What happens when renovating or building goes wrong? And how do you avoid the 5 and 6 figure blowouts?
When we stuff up renovating or building, it rarely involves tens or hundreds of dollars. More often than not, it means thousands, tens of thousands, and sometimes hundreds of thousands of dollars extra. Do you sometimes wish you could take a renovation course to avoid your money gurgling down the drain? (Hot tip – you can take one right here!)
For many things in our lives, we can correct our mistakes. Have another go, and do better next time.
Yet, when it comes to building or renovating our family homes, most of us only do it once or twice in our lifetimes. The expense is big, the decisions are permanent, and the choices we make become the home we have to live in – good or bad.
The fear of stuffing it up, and regretting the choices make (that are screaming at us daily in our homes) is real.
Especially when you hear the horror stories.
Here are 4 real-life renovating and building horror stories, and tips to help you avoid these situations on your project.
#1 The homeowner and her family, whose builder went into liquidation during the renovation of their home.
This family moved into an apartment to make way for the renovation of their family home.
Things were progressing well enough, until they weren’t. The builder seemed to be falling behind. Sub-contractors were complaining that they weren’t getting paid. One threatened to come and pull out all the work he had done on the project. The builder kept stalling, kept saying things were going to be fine. The owners started paying the builder’s progress claims directly to the contractors to ensure they got paid. It was increasingly become a serious mess.
The builder went into liquidation – not only on their project, but on all projects he had underway at the time. Building literally stopped overnight. The project was already running behind. So what happened next?
After hiring lawyers to deal with the insurance claim and the aggressive receiver, they still had a half-finished home and were paying rent on a unit.
It took them some time to find another builder willing to take on the project, and the new builder quoted $50,000 to rectify the previous builder’s poor quality work. As well as several hundred thousand more dollars to finish the project.
Just like that, their budget blew out by double.
Fortunately these homeowners were in a position to fund the project to completion. However, you can imagine the additional stress this has put on them, and the frustration with delays and legalities of dealing with a liquidation and insurance claim.
And whilst the builder lost his license as his company went into liquidation, he is now operating under a “Qualified Supervisor Certificate”. This means he is unable to contract directly with consumers, but can be the nominated supervisor on a residential project for someone else’s building company.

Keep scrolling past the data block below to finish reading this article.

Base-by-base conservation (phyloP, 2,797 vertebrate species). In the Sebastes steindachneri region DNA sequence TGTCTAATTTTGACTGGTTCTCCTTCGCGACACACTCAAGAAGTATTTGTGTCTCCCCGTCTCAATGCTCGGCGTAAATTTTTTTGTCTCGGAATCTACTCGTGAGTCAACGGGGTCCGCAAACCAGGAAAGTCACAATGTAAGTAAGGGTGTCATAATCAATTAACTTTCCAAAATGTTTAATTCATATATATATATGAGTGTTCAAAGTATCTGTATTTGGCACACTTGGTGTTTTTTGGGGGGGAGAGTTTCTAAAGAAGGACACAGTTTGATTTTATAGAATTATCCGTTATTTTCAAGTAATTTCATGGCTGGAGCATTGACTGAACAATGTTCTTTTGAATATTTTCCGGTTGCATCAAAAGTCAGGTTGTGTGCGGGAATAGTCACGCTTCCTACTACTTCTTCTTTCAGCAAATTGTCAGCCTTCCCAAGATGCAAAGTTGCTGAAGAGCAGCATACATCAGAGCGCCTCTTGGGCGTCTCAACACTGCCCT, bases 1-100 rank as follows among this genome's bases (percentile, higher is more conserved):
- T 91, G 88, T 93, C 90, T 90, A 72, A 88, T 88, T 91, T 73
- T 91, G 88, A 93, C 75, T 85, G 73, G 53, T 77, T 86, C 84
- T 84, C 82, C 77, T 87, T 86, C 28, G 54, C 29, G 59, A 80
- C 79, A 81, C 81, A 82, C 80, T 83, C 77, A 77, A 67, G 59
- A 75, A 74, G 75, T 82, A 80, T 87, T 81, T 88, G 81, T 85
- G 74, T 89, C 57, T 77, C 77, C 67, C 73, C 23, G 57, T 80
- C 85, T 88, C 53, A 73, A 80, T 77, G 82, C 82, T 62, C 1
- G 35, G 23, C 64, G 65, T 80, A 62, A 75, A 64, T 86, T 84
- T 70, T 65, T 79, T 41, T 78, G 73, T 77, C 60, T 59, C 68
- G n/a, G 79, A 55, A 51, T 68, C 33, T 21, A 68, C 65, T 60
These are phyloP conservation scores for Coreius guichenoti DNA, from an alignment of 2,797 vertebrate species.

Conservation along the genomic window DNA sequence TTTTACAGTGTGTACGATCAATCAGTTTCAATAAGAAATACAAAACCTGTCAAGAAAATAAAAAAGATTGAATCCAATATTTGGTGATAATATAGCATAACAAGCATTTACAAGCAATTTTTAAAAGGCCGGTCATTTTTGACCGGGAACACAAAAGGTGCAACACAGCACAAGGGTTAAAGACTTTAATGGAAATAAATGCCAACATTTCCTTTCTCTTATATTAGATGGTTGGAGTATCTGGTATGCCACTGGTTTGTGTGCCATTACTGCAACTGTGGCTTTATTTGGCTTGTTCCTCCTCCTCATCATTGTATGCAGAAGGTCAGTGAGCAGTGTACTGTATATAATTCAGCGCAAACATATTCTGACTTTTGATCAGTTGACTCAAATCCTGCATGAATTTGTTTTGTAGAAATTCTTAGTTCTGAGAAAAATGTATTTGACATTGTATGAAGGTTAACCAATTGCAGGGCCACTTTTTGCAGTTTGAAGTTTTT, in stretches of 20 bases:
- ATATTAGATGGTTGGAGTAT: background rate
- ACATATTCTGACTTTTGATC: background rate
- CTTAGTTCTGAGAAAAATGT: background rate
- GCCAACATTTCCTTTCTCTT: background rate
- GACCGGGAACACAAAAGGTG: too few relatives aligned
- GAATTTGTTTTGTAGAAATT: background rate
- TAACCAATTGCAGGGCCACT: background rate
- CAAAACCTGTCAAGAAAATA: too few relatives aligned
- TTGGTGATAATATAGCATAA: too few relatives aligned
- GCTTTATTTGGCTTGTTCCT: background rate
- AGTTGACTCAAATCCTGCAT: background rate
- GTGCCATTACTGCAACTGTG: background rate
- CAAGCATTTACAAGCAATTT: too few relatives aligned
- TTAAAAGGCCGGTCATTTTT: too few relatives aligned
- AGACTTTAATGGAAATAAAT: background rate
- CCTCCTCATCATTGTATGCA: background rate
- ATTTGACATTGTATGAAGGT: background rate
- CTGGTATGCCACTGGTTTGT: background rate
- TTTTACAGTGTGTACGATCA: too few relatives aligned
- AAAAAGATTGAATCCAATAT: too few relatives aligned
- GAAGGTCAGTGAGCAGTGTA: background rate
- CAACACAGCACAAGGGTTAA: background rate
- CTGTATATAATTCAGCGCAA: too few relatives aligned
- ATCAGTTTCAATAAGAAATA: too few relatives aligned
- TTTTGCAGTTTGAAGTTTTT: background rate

Tips to avoid this for your project:
- Once a builder is on your site, terminating a contract can be difficult and onerous. So, ensure you ask LOADS of questions before you contract your builder. Questions about the history of their licenses, whether they’ve had licenses cancelled (in any capacity), and whether any of their staff have had licenses cancelled.
- Be ready to manage your project diligently, or have someone do it on your behalf. This includes checking payments, seeing that paid invoices have actually been paid. Occasionally it can be worthwhile checking on presented invoices to ensure that payments are actually being made as claimed. Any good quality builder will not resent you checking in on this.
- And if your preferred builder isn’t ready to start on your timeframe, question whether the alternatives are as desirable. This builder was not the preferred builder, but one that all parties (designer or owner) had not had experience with before. They chose him because he was ready to start on their timing. The job has ended up being far more delayed than if they’d waited for their preferred builder to start.
#2 The homeowners who spent money on and time with a design team for months on a proposal to convert their garage into a granny flat …
These homeowners hired a team of designers to design and document the conversion of their garage into a granny flat. When they submitted it for a Complying Development Certificate, Council reject the application because it didn’t meet planning codes, and the garage isn’t structurally sound.
They are now reviewing the agreement to determine what recourse can be taken with the design team to reclaim their fees and council application costs. And they’re looking for another designer to assist with getting the application done properly.
This has meant wasted time, money and fees on professionals who didn’t do their job well, and now have to be legally pursued for fee compensation.